Today I attended the first class of Dick Pierce's Permaculture Design course here in Austin. Permaculture is a way of designing with nature to create self-sustaining farms at varying scales, and I've become so interested that I actually shelled out $600 and all my Saturdays from now to December to learn about it. I don't recall when or how I was first turned on to permaculture, but I believe it was when I came across the "Permaculture Pack" video collection while searching for Landscape Architecture materials on a torrent site a few months ago.
From what I understand so far, a Japanese man named Fukuoka became critical of destructive Western farming practices imported to his country following WWII. He reacted against these new non-traditional methods by forming his own farming system centered around working with nature to do as little work as possible. Fukuoka's insight and success was paralleled by Australians Bill Mollison and David Holmgren, who in the 1970s worked to develop and popularize "permaculture," a system of organizing nature's naturally occurring systems to foster self-proliferating soil fertility and yields. This type of farming has been expounded upon by highly successful small-scale farmers such as Joel Salatin of Polyface Farms, who was featured in the critically acclaimed book The Omnivore's Dilemma (one of my all-time favorites.)
Permaculture seeks not only to create self-sustaining farms for personal and community use, but to begin reversing the damage being done by humans to the planet's ecosystem and to ourselves. It is also focused on developing a more harmonious and fulfilling human lifestyle and has ethical considerations at its core. I realize that this all seems a bit hippie, and being hippie in any capacity is not something I've ever been much interested in. Yet permaculture has strong scientific backing and empirically measurable successes, and to me it just makes good common sense. Why should we create an ultra-complex system of petroleum-based farming that is costing us billions of dollars and exploding our rate of debilitating disease? Does the sun not provide enough energy already? Can we not use the hard-won fruits of our intellectual evolution to organize natural patterns into a highly efficient system while at the same time eliminating pollutions and wastes?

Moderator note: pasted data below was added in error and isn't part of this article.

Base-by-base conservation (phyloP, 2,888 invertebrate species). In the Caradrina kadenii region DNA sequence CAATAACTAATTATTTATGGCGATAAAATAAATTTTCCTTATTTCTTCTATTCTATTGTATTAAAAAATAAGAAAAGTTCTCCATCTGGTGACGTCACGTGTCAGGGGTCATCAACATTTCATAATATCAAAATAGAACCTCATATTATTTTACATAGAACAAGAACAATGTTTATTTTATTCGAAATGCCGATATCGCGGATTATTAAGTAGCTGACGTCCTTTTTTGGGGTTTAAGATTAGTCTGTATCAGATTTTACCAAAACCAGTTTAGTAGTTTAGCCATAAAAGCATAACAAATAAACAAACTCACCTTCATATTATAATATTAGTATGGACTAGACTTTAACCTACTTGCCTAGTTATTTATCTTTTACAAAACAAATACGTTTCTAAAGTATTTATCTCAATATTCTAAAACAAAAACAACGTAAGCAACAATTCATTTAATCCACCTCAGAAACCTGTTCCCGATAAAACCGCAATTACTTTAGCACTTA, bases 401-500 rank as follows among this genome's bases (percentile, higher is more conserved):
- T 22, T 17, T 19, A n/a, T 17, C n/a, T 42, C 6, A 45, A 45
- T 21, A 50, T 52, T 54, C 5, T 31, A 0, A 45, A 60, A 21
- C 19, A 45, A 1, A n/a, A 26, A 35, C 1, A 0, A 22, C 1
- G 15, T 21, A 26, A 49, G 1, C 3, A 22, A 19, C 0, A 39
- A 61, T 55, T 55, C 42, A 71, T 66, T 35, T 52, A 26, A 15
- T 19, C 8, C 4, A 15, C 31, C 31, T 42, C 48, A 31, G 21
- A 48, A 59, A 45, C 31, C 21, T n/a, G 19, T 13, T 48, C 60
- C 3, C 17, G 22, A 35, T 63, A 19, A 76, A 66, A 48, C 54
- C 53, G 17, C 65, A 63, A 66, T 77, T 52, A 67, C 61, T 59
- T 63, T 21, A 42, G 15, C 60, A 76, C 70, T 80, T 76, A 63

We can. If we can develop a new iPhone every year then we can figure out a way to feed ourselves sustainably, and permaculture offers a path towards that end. Ultimately, I would like to utilize the knowledge gained in Pierce's Permaculture Design course to create a sustainable farm on my father's modest acreage in Montgomery, as well as on future clients' properties as a Landscape Architect. In the shorter term, I hope to use some of the designs I create throughout the course in my MLA application portfolio.